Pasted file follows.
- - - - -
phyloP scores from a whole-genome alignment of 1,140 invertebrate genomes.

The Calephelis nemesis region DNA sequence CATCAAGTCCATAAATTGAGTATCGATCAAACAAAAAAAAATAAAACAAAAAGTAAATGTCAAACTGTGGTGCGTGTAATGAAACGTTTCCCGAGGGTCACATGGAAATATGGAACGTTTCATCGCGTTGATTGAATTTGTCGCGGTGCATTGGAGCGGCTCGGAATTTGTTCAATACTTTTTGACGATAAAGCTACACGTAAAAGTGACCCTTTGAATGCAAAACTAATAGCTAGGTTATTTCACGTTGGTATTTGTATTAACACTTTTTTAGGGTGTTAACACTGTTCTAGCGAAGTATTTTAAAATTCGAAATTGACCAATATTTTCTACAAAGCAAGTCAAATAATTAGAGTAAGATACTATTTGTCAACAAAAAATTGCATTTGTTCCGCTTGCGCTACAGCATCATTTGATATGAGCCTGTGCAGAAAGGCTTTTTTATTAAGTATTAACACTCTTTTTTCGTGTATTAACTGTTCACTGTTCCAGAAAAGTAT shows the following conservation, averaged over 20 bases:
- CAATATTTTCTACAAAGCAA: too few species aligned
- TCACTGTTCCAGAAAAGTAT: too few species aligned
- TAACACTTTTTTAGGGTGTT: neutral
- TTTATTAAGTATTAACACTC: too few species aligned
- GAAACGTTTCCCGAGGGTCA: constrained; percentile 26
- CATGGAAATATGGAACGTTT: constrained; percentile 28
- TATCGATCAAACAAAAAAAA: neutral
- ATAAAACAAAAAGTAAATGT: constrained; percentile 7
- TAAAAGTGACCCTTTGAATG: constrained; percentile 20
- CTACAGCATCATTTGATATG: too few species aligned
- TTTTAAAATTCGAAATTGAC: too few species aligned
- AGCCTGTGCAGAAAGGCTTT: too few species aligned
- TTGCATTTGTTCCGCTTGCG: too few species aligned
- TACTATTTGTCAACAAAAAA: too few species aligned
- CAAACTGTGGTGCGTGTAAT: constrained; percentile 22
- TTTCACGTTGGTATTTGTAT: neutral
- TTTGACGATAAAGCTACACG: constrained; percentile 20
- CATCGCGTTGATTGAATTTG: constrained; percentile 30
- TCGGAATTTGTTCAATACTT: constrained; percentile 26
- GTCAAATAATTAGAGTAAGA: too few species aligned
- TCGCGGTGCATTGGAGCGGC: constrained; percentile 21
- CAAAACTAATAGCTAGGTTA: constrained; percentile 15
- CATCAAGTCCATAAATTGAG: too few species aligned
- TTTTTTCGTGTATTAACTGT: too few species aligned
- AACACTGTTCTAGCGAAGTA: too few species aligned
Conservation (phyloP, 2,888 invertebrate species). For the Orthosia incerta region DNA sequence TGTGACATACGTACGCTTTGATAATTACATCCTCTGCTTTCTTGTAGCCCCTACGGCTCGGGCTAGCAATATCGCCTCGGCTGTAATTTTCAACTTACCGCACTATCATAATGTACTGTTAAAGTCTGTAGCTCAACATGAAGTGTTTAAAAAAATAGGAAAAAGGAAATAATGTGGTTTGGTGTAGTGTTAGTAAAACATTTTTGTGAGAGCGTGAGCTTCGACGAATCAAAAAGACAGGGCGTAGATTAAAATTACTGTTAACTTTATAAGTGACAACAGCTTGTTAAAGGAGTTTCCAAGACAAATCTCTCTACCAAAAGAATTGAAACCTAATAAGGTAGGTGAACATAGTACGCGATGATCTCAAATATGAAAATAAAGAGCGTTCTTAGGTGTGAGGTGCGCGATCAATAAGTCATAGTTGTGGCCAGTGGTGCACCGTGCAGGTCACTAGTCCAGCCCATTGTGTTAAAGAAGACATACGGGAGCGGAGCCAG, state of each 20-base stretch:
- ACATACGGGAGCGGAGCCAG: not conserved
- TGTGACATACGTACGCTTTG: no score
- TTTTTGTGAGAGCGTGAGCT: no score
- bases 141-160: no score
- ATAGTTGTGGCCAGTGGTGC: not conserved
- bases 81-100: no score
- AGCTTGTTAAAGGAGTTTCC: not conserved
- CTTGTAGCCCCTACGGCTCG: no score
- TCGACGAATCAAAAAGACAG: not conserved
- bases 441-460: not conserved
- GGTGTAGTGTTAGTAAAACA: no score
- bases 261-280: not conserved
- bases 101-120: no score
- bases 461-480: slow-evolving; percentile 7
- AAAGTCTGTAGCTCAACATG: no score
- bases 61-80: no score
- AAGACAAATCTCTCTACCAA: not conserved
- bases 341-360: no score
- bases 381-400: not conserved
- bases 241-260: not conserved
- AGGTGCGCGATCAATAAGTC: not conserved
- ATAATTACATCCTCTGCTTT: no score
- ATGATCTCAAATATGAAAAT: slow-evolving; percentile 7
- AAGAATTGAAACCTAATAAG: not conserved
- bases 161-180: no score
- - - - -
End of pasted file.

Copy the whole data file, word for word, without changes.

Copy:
phyloP scores from a whole-genome alignment of 1,140 invertebrate genomes.

The Calephelis nemesis region DNA sequence CATCAAGTCCATAAATTGAGTATCGATCAAACAAAAAAAAATAAAACAAAAAGTAAATGTCAAACTGTGGTGCGTGTAATGAAACGTTTCCCGAGGGTCACATGGAAATATGGAACGTTTCATCGCGTTGATTGAATTTGTCGCGGTGCATTGGAGCGGCTCGGAATTTGTTCAATACTTTTTGACGATAAAGCTACACGTAAAAGTGACCCTTTGAATGCAAAACTAATAGCTAGGTTATTTCACGTTGGTATTTGTATTAACACTTTTTTAGGGTGTTAACACTGTTCTAGCGAAGTATTTTAAAATTCGAAATTGACCAATATTTTCTACAAAGCAAGTCAAATAATTAGAGTAAGATACTATTTGTCAACAAAAAATTGCATTTGTTCCGCTTGCGCTACAGCATCATTTGATATGAGCCTGTGCAGAAAGGCTTTTTTATTAAGTATTAACACTCTTTTTTCGTGTATTAACTGTTCACTGTTCCAGAAAAGTAT shows the following conservation, averaged over 20 bases:
- CAATATTTTCTACAAAGCAA: too few species aligned
- TCACTGTTCCAGAAAAGTAT: too few species aligned
- TAACACTTTTTTAGGGTGTT: neutral
- TTTATTAAGTATTAACACTC: too few species aligned
- GAAACGTTTCCCGAGGGTCA: constrained; percentile 26
- CATGGAAATATGGAACGTTT: constrained; percentile 28
- TATCGATCAAACAAAAAAAA: neutral
- ATAAAACAAAAAGTAAATGT: constrained; percentile 7
- TAAAAGTGACCCTTTGAATG: constrained; percentile 20
- CTACAGCATCATTTGATATG: too few species aligned
- TTTTAAAATTCGAAATTGAC: too few species aligned
- AGCCTGTGCAGAAAGGCTTT: too few species aligned
- TTGCATTTGTTCCGCTTGCG: too few species aligned
- TACTATTTGTCAACAAAAAA: too few species aligned
- CAAACTGTGGTGCGTGTAAT: constrained; percentile 22
- TTTCACGTTGGTATTTGTAT: neutral
- TTTGACGATAAAGCTACACG: constrained; percentile 20
- CATCGCGTTGATTGAATTTG: constrained; percentile 30
- TCGGAATTTGTTCAATACTT: constrained; percentile 26
- GTCAAATAATTAGAGTAAGA: too few species aligned
- TCGCGGTGCATTGGAGCGGC: constrained; percentile 21
- CAAAACTAATAGCTAGGTTA: constrained; percentile 15
- CATCAAGTCCATAAATTGAG: too few species aligned
- TTTTTTCGTGTATTAACTGT: too few species aligned
- AACACTGTTCTAGCGAAGTA: too few species aligned
Conservation (phyloP, 2,888 invertebrate species). For the Orthosia incerta region DNA sequence TGTGACATACGTACGCTTTGATAATTACATCCTCTGCTTTCTTGTAGCCCCTACGGCTCGGGCTAGCAATATCGCCTCGGCTGTAATTTTCAACTTACCGCACTATCATAATGTACTGTTAAAGTCTGTAGCTCAACATGAAGTGTTTAAAAAAATAGGAAAAAGGAAATAATGTGGTTTGGTGTAGTGTTAGTAAAACATTTTTGTGAGAGCGTGAGCTTCGACGAATCAAAAAGACAGGGCGTAGATTAAAATTACTGTTAACTTTATAAGTGACAACAGCTTGTTAAAGGAGTTTCCAAGACAAATCTCTCTACCAAAAGAATTGAAACCTAATAAGGTAGGTGAACATAGTACGCGATGATCTCAAATATGAAAATAAAGAGCGTTCTTAGGTGTGAGGTGCGCGATCAATAAGTCATAGTTGTGGCCAGTGGTGCACCGTGCAGGTCACTAGTCCAGCCCATTGTGTTAAAGAAGACATACGGGAGCGGAGCCAG, state of each 20-base stretch:
- ACATACGGGAGCGGAGCCAG: not conserved
- TGTGACATACGTACGCTTTG: no score
- TTTTTGTGAGAGCGTGAGCT: no score
- bases 141-160: no score
- ATAGTTGTGGCCAGTGGTGC: not conserved
- bases 81-100: no score
- AGCTTGTTAAAGGAGTTTCC: not conserved
- CTTGTAGCCCCTACGGCTCG: no score
- TCGACGAATCAAAAAGACAG: not conserved
- bases 441-460: not conserved
- GGTGTAGTGTTAGTAAAACA: no score
- bases 261-280: not conserved
- bases 101-120: no score
- bases 461-480: slow-evolving; percentile 7
- AAAGTCTGTAGCTCAACATG: no score
- bases 61-80: no score
- AAGACAAATCTCTCTACCAA: not conserved
- bases 341-360: no score
- bases 381-400: not conserved
- bases 241-260: not conserved
- AGGTGCGCGATCAATAAGTC: not conserved
- ATAATTACATCCTCTGCTTT: no score
- ATGATCTCAAATATGAAAAT: slow-evolving; percentile 7
- AAGAATTGAAACCTAATAAG: not conserved
- bases 161-180: no score